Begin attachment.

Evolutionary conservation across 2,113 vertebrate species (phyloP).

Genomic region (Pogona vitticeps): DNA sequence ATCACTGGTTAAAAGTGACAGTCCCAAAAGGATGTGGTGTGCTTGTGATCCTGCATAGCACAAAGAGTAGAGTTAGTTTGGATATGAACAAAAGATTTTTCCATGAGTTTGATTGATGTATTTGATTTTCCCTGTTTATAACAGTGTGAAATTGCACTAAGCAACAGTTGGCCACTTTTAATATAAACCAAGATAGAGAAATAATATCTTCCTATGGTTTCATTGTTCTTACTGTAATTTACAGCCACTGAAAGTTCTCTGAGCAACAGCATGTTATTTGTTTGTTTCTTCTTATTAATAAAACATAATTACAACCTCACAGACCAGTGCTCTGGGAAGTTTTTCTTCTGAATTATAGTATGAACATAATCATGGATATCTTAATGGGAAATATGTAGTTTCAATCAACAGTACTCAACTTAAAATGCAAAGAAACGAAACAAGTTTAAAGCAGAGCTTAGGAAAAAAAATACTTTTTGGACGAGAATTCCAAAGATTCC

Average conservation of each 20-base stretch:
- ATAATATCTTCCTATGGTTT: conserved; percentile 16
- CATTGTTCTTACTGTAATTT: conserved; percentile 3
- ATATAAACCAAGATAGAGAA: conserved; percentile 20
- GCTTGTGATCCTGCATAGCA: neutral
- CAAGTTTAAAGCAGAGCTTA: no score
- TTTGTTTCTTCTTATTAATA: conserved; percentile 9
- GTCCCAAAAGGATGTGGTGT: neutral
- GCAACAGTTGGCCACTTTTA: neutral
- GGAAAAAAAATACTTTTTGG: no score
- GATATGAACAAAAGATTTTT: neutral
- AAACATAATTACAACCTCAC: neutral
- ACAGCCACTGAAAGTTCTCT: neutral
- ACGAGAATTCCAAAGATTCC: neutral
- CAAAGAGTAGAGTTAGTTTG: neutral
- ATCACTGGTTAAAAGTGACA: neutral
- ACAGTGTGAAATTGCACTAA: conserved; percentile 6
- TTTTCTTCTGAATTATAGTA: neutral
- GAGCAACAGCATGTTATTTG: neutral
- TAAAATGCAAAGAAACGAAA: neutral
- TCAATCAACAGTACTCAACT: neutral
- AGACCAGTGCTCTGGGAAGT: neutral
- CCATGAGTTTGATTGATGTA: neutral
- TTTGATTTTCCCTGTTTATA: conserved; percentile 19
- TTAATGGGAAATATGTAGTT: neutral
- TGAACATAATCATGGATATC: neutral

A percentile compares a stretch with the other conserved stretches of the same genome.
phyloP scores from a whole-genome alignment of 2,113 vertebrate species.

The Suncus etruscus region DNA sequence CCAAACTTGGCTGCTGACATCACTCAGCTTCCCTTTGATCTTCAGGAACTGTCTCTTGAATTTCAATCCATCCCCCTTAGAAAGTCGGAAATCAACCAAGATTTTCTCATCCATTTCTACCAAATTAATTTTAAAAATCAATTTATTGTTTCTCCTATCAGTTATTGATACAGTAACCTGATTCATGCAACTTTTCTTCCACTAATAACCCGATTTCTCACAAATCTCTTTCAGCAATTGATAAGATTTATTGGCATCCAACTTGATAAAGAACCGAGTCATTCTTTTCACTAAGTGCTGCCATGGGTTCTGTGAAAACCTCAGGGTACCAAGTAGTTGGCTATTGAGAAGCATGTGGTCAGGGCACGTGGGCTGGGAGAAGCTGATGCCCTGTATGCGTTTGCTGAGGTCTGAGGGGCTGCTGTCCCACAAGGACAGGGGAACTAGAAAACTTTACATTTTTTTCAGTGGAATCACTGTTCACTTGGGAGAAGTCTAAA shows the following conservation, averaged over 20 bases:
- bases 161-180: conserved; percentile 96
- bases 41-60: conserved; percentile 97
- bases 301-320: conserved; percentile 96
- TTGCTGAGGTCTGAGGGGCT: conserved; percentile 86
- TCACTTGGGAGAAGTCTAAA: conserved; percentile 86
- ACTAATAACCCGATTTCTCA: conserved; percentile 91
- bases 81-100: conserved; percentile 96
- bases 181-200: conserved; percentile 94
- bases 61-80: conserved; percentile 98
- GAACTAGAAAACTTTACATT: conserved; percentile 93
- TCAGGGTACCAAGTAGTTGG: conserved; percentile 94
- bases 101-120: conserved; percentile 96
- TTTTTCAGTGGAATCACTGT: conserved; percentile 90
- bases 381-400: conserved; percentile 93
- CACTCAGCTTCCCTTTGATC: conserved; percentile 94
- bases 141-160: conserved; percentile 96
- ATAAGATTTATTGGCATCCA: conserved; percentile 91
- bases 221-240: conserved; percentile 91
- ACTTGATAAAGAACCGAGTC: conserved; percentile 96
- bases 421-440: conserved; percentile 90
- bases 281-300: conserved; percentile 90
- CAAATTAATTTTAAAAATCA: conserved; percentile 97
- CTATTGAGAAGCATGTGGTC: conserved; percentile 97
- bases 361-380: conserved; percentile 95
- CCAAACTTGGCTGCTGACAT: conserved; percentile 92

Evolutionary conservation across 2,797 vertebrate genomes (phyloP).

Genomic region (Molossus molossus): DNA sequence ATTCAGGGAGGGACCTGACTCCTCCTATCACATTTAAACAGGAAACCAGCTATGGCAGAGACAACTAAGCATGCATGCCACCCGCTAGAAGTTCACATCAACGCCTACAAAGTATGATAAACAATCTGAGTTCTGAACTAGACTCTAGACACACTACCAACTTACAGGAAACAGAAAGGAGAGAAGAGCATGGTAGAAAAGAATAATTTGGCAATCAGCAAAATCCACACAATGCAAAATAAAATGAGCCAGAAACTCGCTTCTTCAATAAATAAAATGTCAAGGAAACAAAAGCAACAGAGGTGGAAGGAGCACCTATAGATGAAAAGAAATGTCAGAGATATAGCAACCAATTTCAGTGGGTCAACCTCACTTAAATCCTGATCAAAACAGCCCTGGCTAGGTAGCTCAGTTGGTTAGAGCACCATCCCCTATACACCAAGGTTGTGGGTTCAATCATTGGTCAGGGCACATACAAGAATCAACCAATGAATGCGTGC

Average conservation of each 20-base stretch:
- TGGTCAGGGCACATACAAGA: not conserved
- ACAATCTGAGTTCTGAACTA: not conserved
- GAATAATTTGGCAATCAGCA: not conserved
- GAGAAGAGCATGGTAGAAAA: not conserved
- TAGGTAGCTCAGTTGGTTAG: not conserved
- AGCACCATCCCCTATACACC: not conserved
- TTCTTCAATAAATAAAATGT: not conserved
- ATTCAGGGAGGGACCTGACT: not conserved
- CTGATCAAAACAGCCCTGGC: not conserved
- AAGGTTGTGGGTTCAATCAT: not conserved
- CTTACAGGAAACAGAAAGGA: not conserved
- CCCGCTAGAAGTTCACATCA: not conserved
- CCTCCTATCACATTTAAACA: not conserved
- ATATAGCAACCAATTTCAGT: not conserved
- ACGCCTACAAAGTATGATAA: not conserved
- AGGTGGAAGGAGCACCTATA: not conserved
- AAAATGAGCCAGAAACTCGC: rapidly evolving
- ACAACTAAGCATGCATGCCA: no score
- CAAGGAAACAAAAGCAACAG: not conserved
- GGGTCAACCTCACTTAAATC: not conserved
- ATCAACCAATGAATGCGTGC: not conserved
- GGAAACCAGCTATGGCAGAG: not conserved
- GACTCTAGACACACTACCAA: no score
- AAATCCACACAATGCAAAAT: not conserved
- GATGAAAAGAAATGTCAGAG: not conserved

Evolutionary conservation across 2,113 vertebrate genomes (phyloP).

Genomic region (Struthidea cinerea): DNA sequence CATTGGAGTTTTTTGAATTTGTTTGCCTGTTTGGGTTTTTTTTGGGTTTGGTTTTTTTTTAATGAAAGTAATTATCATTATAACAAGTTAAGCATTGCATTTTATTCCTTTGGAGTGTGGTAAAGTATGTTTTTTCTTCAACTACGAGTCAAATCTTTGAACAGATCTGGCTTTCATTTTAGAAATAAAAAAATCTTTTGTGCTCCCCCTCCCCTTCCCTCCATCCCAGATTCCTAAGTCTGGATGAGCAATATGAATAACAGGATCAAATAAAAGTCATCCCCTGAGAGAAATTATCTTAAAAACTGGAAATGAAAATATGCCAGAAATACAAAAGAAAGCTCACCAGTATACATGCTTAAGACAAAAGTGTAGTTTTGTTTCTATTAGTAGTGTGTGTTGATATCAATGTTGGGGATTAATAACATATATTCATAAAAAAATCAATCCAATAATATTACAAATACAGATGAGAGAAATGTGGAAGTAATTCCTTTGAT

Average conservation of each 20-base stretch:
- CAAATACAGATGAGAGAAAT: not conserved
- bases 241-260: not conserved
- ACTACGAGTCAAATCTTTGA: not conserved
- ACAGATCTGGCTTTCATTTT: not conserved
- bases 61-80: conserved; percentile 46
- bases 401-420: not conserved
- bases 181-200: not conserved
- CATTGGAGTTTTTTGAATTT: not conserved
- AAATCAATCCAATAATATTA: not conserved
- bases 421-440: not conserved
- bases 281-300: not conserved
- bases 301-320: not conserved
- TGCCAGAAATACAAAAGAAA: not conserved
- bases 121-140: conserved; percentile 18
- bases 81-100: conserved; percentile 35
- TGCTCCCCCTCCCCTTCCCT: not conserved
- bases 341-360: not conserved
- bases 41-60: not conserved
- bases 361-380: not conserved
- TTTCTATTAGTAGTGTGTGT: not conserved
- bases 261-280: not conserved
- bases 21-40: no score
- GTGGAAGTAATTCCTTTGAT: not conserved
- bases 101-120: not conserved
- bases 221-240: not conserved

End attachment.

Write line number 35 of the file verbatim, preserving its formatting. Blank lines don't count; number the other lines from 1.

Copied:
- TTGCTGAGGTCTGAGGGGCT: conserved; percentile 86